This is also important because it helps your ads match with what someone is searching. If you group “sustainable surfing holiday” and “sustainable diving holiday” in the same as group for example, then someone looking for a diving trip who gets taken to a landing page of a surfing holiday company will be disappointed. It will be poor quality traffic unlikely to convert. They may not even click on your ad if the ad copy is unrelated to their search.
It is tricky, especially when your ads first go live, to find the most lucrative keywords for your brand. There will certainly be a lot of (informed) guessing to start with based on your knowledge of your business, the hospitality/travel industry, and your customers, but eventually, the data will guide your decisions.
How Much Ad Spend Do You Need In Travel And Tourism?
As a highly competitive and overcrowded market, PPC for travel companies can become very expensive very quickly if you aren’t careful. Typically the average value of a sale in a travel or hospitality business is high (100s-1000s), so it follows that the average cost you might be willing to pay for a click, or the cost per acquisition would also be higher than say a product-based eCommerce brand.
If you go too broad with your keywords you might end up competing with too many other travel companies all trying to rank for the big keywords. You could end up spending a lot of money per click and per conversion, quickly making it unprofitable.
It’s important your keywords and match types align with your available ad budget.
Paid Ads are a money game. It’s hard to say what the minimum is you should be spending on PPC in the travel and tourism space without knowing your profit margins, your average order value etc. However, to give you a general picture, £1000 – £2,000 p/m is a modest budget to start from in our opinion. Anything higher is even more ammunition to use to get to a return on ad spend (ROAS) faster. The more you can invest, the more A/B tests you can run.
If you’re using words/phrases often searched, or your keywords only have 1-2 words in them, it’s more likely you’ll get a high number of people seeing your ads. But if you use longer (longtail) keywords, or you bid on more niche searches, then generally speaking fewer people will see your ads.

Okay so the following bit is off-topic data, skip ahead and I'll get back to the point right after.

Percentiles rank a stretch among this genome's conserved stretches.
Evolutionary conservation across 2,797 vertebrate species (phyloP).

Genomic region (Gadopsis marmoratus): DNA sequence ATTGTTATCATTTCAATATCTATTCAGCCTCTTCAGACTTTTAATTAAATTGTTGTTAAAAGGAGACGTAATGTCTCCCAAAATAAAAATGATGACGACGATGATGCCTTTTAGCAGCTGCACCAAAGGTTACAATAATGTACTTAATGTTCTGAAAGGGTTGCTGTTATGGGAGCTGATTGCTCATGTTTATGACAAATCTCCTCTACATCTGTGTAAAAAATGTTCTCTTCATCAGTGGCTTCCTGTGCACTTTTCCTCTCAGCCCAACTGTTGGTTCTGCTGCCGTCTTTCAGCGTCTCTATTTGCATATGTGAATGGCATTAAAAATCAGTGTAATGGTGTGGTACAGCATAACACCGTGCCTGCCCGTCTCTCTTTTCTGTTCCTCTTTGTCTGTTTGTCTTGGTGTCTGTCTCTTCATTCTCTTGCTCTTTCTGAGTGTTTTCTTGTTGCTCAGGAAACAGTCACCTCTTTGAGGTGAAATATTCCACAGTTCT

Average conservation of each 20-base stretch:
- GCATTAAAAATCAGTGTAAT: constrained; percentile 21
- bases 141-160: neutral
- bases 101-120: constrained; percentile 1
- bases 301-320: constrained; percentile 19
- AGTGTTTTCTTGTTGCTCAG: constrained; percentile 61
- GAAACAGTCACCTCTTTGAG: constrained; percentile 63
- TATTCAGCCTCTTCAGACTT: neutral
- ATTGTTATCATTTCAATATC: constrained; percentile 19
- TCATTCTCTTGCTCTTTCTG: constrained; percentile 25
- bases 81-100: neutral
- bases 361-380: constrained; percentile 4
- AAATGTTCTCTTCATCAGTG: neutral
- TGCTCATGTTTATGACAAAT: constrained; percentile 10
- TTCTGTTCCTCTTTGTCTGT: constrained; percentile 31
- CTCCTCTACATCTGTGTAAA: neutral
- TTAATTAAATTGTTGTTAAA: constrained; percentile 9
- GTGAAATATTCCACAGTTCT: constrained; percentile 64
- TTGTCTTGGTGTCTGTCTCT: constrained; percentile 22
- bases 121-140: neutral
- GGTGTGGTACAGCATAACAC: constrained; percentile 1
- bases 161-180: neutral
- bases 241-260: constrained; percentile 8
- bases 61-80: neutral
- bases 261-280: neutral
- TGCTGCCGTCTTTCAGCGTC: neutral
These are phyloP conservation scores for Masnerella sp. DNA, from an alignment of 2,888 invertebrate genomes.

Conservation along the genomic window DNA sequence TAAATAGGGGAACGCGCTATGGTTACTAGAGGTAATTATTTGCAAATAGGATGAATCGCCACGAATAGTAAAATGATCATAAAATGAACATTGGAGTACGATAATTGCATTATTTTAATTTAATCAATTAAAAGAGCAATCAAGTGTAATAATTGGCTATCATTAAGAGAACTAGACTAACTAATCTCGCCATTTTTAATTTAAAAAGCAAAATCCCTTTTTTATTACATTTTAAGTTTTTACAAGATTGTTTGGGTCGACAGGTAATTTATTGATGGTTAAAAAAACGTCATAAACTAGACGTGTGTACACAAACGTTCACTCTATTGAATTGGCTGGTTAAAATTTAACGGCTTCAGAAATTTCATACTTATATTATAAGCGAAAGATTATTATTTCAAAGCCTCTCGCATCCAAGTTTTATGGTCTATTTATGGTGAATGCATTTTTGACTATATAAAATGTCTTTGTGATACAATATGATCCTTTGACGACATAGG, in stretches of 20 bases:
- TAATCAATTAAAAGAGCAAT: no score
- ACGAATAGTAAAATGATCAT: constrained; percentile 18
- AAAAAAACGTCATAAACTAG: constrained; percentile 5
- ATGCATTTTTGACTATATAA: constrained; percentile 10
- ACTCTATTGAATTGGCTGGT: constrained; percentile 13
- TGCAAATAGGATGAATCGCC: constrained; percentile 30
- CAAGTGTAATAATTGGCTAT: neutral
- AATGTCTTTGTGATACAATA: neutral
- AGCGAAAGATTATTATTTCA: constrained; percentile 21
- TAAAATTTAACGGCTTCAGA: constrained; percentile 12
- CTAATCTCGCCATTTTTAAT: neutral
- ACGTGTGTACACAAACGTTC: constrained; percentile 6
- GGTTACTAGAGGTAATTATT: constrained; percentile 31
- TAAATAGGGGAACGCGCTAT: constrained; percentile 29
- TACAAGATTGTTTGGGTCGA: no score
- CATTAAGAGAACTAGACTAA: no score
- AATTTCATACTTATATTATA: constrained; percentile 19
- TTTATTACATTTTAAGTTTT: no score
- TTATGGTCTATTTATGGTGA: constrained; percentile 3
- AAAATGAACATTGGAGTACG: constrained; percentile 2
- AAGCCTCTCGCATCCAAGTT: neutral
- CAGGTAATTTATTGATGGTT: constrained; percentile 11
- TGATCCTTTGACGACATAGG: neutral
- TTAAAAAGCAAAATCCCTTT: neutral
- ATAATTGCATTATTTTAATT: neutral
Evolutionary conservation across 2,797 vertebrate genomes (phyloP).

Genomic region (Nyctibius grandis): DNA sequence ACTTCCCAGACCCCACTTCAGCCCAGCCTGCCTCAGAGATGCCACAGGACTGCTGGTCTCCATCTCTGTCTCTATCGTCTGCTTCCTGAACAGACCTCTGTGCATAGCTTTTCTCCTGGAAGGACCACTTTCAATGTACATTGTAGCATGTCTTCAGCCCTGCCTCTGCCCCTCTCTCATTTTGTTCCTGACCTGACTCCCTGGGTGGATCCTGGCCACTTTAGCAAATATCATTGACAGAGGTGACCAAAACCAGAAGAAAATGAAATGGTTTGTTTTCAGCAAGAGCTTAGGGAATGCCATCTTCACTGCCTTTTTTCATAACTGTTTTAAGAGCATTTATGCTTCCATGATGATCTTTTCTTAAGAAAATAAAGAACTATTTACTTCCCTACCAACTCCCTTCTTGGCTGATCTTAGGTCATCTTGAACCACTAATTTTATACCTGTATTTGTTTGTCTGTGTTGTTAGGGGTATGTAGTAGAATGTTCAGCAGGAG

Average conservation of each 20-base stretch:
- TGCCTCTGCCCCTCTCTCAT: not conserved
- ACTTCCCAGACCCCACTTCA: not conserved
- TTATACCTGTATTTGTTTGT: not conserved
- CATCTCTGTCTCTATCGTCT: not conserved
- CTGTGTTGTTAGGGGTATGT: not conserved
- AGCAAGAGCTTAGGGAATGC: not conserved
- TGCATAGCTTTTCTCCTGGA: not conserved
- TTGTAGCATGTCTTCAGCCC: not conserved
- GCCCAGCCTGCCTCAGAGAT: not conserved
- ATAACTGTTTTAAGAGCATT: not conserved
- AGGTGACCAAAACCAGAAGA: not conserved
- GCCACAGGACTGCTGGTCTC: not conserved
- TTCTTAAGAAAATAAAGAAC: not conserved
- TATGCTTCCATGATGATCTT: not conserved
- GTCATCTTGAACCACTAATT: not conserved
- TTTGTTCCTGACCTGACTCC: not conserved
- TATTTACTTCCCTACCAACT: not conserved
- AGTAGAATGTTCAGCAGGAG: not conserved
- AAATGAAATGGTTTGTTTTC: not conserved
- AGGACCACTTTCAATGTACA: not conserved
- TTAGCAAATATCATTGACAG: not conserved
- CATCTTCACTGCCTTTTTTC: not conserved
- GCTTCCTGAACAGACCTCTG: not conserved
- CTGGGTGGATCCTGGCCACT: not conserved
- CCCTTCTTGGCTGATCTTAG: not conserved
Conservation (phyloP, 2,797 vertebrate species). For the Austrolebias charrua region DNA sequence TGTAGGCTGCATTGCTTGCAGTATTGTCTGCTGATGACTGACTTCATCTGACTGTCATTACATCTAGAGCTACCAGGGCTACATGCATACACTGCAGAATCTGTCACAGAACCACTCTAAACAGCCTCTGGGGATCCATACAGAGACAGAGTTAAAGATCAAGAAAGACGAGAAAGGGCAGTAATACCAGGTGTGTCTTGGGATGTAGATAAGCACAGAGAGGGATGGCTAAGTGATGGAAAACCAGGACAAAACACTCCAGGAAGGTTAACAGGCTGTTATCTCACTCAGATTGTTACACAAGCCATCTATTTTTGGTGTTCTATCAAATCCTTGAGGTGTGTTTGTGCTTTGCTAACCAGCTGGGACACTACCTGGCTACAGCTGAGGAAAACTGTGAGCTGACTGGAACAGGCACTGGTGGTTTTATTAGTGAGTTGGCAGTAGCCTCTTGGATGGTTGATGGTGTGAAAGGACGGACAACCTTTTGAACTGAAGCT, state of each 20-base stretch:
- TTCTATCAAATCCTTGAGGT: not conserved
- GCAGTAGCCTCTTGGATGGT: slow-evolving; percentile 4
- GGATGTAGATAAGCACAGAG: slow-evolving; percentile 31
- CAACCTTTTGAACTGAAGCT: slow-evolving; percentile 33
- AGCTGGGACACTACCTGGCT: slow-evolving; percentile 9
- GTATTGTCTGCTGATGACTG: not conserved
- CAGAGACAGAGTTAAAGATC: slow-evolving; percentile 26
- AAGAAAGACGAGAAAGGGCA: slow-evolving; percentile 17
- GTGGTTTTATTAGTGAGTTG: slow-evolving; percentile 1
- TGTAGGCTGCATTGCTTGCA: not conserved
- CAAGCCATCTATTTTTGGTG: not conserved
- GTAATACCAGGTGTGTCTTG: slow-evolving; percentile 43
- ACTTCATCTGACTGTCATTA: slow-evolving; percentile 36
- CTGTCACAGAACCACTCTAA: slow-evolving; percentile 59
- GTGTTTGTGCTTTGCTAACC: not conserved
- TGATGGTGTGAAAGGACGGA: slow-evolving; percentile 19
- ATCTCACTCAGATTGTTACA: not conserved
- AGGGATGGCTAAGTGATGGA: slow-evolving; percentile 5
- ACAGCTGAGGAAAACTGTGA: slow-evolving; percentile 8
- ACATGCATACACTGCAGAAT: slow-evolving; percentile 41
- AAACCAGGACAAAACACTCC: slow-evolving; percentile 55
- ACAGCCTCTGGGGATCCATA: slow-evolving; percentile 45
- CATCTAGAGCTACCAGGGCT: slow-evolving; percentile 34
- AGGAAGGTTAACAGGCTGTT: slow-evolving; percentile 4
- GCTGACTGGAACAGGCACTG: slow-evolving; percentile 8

The goal is to be as targeted as possible, whilst still just about hitting your set ad spend limits.
Competitor Ghosting In The Travel Industry
Competitor ghosting is a common strategy with PPC campaigns in most industries, and the travel industry is no different. If you’ve got a USP that makes your holiday, hotel, or airline a better offering than your competitors, and as long as you highlight that in the ad copy, it could be worthwhile bidding on your competitors.
We actually made a quick video all about this subject:
Let’s take the popular travel agent/holiday website ‘Expedia’ as an example. When I Google Expedia, I also see ads from competitors like “Lastminute .com” who have positioned their site as a more bargain alternative:
In conclusion, competitor ghosting can work for clean travel companies. But whether it is a worthwhile strategy for you completely depends on your niche within the industry, and your target customer. For example, if you’re selling spaces on volunteer holidays, and there is a well-known competitor who charges more than you, it may be worth spending a small amount of your budget advertising beneath them to try and poach customers.
But it definitely is a more expensive PPC strategy. This is because your quality scores won’t be as high on those ads chasing your competitors. Google can tell that you aren’t the brand name you’re bidding on, your website URL will reflect that, so your ad will never have as high-quality scores as your competitor. For this reason, they will pay less per click for their own brand name.
Negative Keywords For Travel And Tourism
Negative keywords let you exclude search terms from your campaigns and help you focus on only the keywords that matter to your customers. Better targeting can put your ad in front of interested users and increase your return on investment (ROI).
How We Explain It
No matter how long you’ve been running Google ads, and how much of an expert you are, you’re still going to occasionally show up for irrelevant searches that won’t make you money. Google is not a perfect system.
But the key to combatting this issue is using negative keywords! If you aren’t using them for your search campaigns, you’re missing out on a seriously effective way to stop wasted money.
As mentioned earlier, Google’s autofill feature is one really effective way to get inspiration for keywords you might want to block by adding them as negatives.
You should also be regularly checking the ‘search terms’ section of your account for each ad group. If you see any searches that aren’t relevant, add them as negatives and you won’t waste money on them again.
A common one is someone searching for jobs in your sector, or free versions of your service. They are obvious ones to block first.
Let's Have A Chat!
I hope this article has been useful for getting a base knowledge of PPC, and how your strategy might differ in the travel industry.
Of course, if you simply don’t have the time to put all this into action, or perhaps you’ve been approved for a big budget on a new digital marketing push but want to get the best bang for your buck out of PPC and really scale things up, then get in touch!
Book an introductory chat below and we can get to know your brand specifically, and let you know how we could help you ‘snowball’ your sales too: